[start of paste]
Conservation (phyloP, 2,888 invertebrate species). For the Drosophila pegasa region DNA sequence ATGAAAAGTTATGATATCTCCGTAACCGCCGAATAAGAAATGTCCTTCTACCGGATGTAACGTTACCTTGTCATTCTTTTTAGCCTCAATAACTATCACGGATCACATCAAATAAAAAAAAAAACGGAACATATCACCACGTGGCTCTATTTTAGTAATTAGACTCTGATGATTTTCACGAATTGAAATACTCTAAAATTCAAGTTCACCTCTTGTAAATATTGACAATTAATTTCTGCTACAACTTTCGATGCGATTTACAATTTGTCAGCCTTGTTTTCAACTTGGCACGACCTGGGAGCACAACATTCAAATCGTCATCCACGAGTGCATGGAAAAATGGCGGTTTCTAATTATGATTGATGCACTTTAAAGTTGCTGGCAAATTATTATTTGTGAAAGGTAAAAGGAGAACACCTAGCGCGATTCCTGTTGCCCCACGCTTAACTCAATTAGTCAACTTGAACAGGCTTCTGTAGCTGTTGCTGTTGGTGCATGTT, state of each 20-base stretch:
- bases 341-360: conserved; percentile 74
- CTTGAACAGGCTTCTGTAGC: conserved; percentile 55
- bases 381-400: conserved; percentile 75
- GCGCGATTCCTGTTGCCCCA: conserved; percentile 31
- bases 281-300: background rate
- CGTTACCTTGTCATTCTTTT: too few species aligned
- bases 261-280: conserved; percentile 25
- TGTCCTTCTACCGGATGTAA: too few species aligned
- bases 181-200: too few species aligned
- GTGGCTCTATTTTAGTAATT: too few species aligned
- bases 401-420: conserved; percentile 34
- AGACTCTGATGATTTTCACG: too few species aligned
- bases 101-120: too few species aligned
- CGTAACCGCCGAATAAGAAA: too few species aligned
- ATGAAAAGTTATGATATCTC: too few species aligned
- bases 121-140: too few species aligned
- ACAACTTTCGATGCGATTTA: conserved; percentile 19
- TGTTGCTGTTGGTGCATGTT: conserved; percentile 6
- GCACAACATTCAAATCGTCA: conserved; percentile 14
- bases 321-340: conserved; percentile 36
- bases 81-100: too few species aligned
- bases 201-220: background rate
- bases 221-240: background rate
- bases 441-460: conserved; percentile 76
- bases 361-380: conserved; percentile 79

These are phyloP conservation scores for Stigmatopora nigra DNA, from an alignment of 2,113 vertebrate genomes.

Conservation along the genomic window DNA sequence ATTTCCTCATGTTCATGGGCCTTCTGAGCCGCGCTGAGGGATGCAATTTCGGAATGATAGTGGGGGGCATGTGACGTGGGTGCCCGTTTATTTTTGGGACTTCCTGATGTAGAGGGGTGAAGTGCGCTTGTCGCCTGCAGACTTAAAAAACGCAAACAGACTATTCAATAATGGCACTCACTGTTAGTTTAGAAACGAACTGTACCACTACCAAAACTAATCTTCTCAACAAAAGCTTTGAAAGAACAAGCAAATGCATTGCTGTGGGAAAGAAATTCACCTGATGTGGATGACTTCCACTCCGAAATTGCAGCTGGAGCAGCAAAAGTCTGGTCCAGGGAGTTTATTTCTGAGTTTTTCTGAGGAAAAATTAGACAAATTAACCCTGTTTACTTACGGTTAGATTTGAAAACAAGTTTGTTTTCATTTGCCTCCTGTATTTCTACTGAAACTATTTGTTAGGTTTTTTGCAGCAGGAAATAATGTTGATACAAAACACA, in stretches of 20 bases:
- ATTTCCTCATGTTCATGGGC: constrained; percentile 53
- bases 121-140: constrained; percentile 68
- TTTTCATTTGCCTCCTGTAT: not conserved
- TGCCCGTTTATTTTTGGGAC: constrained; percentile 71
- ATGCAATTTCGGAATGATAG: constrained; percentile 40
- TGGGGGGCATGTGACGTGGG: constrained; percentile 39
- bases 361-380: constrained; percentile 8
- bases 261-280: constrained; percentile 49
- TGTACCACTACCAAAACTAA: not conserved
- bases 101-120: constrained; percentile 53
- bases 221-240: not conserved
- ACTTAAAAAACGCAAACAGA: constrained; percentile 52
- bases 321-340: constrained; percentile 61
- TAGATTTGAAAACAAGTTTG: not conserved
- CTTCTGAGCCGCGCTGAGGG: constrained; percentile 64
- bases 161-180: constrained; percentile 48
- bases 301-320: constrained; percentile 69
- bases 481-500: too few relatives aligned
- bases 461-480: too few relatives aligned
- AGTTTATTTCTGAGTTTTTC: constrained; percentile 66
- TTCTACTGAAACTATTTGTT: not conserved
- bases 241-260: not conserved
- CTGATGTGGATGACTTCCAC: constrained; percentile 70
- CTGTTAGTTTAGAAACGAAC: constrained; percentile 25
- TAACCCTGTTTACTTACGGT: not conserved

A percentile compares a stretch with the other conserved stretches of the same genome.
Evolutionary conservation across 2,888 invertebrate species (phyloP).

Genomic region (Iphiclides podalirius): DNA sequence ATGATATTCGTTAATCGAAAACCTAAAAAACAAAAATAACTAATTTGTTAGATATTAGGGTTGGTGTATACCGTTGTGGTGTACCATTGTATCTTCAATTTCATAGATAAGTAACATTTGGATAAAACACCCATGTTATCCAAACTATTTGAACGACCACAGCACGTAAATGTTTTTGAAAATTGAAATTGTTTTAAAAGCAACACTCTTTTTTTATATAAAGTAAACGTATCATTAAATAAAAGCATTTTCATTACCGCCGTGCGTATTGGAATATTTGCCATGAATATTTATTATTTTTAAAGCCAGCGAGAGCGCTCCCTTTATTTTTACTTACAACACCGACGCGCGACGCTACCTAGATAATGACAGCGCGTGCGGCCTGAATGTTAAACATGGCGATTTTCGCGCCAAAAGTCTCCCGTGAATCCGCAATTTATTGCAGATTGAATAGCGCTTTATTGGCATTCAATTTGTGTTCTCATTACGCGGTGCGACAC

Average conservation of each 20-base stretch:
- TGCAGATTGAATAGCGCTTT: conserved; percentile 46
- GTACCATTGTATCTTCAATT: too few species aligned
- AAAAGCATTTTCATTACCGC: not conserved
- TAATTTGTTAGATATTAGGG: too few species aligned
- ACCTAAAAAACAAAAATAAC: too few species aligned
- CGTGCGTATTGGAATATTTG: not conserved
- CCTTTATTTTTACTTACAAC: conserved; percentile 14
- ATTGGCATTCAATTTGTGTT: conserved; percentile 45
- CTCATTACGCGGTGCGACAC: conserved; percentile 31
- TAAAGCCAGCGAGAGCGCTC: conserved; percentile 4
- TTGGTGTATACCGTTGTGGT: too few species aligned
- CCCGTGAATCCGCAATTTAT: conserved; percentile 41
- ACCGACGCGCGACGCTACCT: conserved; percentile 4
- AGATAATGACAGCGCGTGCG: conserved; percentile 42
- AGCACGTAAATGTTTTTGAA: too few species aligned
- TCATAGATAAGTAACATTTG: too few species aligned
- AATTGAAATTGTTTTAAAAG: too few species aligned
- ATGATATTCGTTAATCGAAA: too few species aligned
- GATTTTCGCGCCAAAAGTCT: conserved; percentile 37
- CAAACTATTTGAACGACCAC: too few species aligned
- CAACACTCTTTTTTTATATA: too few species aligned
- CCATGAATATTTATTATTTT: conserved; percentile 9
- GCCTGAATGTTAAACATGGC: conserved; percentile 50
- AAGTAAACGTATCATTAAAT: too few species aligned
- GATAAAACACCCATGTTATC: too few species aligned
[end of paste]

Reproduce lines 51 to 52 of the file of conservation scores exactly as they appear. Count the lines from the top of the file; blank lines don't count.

- CTGATGTGGATGACTTCCAC: constrained; percentile 70
- CTGTTAGTTTAGAAACGAAC: constrained; percentile 25